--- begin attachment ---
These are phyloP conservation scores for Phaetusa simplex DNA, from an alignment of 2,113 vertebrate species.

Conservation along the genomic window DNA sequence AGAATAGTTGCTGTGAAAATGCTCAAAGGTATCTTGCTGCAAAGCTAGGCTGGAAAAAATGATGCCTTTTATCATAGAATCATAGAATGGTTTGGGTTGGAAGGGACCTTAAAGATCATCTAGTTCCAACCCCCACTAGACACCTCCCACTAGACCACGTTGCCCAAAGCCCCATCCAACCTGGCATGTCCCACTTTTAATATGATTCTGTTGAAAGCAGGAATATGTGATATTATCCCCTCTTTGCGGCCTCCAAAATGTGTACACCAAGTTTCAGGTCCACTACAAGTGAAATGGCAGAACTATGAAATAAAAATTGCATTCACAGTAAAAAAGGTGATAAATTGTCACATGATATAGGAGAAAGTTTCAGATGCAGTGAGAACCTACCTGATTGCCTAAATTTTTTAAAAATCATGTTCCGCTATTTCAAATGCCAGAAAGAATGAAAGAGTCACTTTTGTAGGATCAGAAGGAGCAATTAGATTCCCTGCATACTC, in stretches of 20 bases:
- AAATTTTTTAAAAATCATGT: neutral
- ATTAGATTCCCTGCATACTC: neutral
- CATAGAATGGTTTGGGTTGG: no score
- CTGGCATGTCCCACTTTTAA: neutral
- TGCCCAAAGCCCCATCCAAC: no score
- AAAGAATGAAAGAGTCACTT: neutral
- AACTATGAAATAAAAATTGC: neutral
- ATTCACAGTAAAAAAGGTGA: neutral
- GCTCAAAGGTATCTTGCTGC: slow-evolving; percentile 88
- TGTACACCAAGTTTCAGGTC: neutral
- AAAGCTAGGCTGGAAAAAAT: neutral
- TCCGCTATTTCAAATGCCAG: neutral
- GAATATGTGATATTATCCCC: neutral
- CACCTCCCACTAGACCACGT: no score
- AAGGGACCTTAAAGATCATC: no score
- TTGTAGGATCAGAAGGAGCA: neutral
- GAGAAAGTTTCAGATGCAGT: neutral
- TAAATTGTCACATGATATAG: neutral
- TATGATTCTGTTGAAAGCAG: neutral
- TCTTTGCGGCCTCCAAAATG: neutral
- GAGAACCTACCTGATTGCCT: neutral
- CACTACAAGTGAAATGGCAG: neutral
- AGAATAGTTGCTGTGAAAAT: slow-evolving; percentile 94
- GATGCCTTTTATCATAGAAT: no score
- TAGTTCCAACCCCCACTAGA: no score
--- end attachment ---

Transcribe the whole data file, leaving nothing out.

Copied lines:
These are phyloP conservation scores for Phaetusa simplex DNA, from an alignment of 2,113 vertebrate species.

Conservation along the genomic window DNA sequence AGAATAGTTGCTGTGAAAATGCTCAAAGGTATCTTGCTGCAAAGCTAGGCTGGAAAAAATGATGCCTTTTATCATAGAATCATAGAATGGTTTGGGTTGGAAGGGACCTTAAAGATCATCTAGTTCCAACCCCCACTAGACACCTCCCACTAGACCACGTTGCCCAAAGCCCCATCCAACCTGGCATGTCCCACTTTTAATATGATTCTGTTGAAAGCAGGAATATGTGATATTATCCCCTCTTTGCGGCCTCCAAAATGTGTACACCAAGTTTCAGGTCCACTACAAGTGAAATGGCAGAACTATGAAATAAAAATTGCATTCACAGTAAAAAAGGTGATAAATTGTCACATGATATAGGAGAAAGTTTCAGATGCAGTGAGAACCTACCTGATTGCCTAAATTTTTTAAAAATCATGTTCCGCTATTTCAAATGCCAGAAAGAATGAAAGAGTCACTTTTGTAGGATCAGAAGGAGCAATTAGATTCCCTGCATACTC, in stretches of 20 bases:
- AAATTTTTTAAAAATCATGT: neutral
- ATTAGATTCCCTGCATACTC: neutral
- CATAGAATGGTTTGGGTTGG: no score
- CTGGCATGTCCCACTTTTAA: neutral
- TGCCCAAAGCCCCATCCAAC: no score
- AAAGAATGAAAGAGTCACTT: neutral
- AACTATGAAATAAAAATTGC: neutral
- ATTCACAGTAAAAAAGGTGA: neutral
- GCTCAAAGGTATCTTGCTGC: slow-evolving; percentile 88
- TGTACACCAAGTTTCAGGTC: neutral
- AAAGCTAGGCTGGAAAAAAT: neutral
- TCCGCTATTTCAAATGCCAG: neutral
- GAATATGTGATATTATCCCC: neutral
- CACCTCCCACTAGACCACGT: no score
- AAGGGACCTTAAAGATCATC: no score
- TTGTAGGATCAGAAGGAGCA: neutral
- GAGAAAGTTTCAGATGCAGT: neutral
- TAAATTGTCACATGATATAG: neutral
- TATGATTCTGTTGAAAGCAG: neutral
- TCTTTGCGGCCTCCAAAATG: neutral
- GAGAACCTACCTGATTGCCT: neutral
- CACTACAAGTGAAATGGCAG: neutral
- AGAATAGTTGCTGTGAAAAT: slow-evolving; percentile 94
- GATGCCTTTTATCATAGAAT: no score
- TAGTTCCAACCCCCACTAGA: no score